And, when it comes to map selection, Mario Kart 8 knocks it out of the park, even in the base version. You get 32 tracks to pick from, 16 of which are retro tracks recreated from past entries like Mario Circuit from Mario Kart: Super Circuit and Yoshi’s Valley from Mario Kart 64. If you’ve been a fan of the series for a while, it’ll be a blast from the past.
Animal Crossing: New Leaf (3DS)
Speaking of Animal Crossing, there’s no way we’d forget New Leaf.
In Animal Crossing: New Leaf, you aren’t just responsible for furnishing your own pad, but the town as well. Isabelle becomes your handy assistant, giving you tasks that unlock additional customization options for the town. For example, you’ll start off planting flowers and trees, but eventually move onto adding custom paths and fancy decorations like fountains.
While New Horizons pushed Animal Crossing further in terms of gameplay, New Leaf still offers a unique spin on the formula. It’s the only entry in the franchise that actually makes you the mayor, which comes with its own responsibilities.
Monster Hunter 3 Ultimate (Wii U, 3DS)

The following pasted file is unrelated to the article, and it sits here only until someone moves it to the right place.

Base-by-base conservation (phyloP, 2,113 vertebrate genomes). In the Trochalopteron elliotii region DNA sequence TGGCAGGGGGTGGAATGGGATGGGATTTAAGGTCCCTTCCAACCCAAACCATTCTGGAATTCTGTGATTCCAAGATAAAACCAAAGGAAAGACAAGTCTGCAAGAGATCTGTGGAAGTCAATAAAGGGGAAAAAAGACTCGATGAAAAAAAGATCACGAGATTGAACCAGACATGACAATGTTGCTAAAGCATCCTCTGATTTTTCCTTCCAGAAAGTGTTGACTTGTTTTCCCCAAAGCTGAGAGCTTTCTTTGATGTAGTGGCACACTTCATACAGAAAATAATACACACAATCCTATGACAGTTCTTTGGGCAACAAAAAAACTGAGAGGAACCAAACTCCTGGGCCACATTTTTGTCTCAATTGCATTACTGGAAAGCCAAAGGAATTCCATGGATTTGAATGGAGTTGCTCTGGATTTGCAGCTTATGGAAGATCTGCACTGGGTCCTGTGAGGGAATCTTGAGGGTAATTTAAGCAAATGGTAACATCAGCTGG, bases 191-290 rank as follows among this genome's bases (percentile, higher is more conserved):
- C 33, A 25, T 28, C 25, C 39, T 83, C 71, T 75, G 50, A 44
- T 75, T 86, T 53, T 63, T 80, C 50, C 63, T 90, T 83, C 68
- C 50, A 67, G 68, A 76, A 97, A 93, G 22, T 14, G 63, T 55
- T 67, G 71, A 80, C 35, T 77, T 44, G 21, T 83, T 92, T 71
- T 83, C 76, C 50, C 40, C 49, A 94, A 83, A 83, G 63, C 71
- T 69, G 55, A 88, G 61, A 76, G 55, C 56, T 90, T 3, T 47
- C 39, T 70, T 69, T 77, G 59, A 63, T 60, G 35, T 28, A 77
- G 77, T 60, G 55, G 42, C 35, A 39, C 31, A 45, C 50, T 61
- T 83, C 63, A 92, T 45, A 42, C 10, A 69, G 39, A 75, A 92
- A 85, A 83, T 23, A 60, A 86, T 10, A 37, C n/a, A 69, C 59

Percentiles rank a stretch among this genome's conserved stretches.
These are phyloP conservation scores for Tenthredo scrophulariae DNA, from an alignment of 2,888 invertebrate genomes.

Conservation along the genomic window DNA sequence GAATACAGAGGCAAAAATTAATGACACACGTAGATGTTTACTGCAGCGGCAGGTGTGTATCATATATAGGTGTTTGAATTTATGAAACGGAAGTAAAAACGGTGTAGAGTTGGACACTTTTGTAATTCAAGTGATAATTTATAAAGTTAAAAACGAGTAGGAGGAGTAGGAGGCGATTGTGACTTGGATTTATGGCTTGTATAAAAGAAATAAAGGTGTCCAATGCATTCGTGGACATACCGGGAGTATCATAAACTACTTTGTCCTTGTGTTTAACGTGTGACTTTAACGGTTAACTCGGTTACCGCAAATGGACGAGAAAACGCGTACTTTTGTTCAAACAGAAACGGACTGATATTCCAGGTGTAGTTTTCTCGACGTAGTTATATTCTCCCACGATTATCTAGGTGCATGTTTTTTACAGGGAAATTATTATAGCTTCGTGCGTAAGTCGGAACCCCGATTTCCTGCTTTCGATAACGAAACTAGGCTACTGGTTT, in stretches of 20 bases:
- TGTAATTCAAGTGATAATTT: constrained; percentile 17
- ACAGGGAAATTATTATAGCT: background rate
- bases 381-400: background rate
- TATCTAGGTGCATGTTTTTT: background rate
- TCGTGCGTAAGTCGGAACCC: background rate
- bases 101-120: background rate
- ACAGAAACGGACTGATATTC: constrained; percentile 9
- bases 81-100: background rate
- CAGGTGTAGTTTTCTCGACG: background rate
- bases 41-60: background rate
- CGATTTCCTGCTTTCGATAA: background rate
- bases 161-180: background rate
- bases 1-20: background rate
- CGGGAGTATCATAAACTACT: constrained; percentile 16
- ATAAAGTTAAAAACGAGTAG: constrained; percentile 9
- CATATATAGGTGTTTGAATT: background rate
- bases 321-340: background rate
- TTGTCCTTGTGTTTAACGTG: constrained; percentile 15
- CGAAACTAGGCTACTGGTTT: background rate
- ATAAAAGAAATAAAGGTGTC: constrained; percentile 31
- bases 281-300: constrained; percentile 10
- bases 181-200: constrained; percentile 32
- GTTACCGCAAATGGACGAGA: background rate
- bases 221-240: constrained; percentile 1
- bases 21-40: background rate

Monster Hunter 3 Ultimate is a great entry in the series, especially if you’ve never had the chance to play.
If the name hasn’t tipped you off, the gist of Monster Hunter 3 Ultimate is you setting out to hunt particular monsters — dragons, dinosaurs, fantasy creatures, and so on to be more specific. You’ll then harvest their corpse for crafting materials, which you can fashion into new weapons, armor, and potions.
Personally, the combat is by far the best part of the Monster Hunter series. There are a wide variety of weapons to choose from, each one tailored to a different playstyle. To name a few, you could go with a sword and shield for a nice balance between offense and defense, go ham with a greatsword, or deal damage from a distance with a bowgun or gunlance.
Monster Hunter 3 Ultimate is a bit of an oddball on this list as it’s one of the few titles that supports crossplay between the Wii U and 3DS, as well as local multiplayer. That means you’d still have an option to play with friends when online multiplayer is no longer an option. However, 3DS players are limited to local multiplayer only, so keep this in mind before you buy.
Any Pokemon Game (3DS)
You can dive into almost every generation up to Ultra Sun and Moon; even the original Pokemon Red and Blue, assuming you have a digital copy of the game already installed. Otherwise, there’s nothing stopping you from booting up Pokemon Diamond & Pearl one day and, my personal favorite, Pokemon X and Y on another.
That said, you’ll have the most luck finding people online playing the later titles like X and Y, ORAS, Sun and Moon, and the Ultra sequels. I booted up X and Y at the time of writing and still see dozens of people showing up in Passerbys, which takes into account worldwide players. So, go nuts with trading, battling, and making friends while you still can!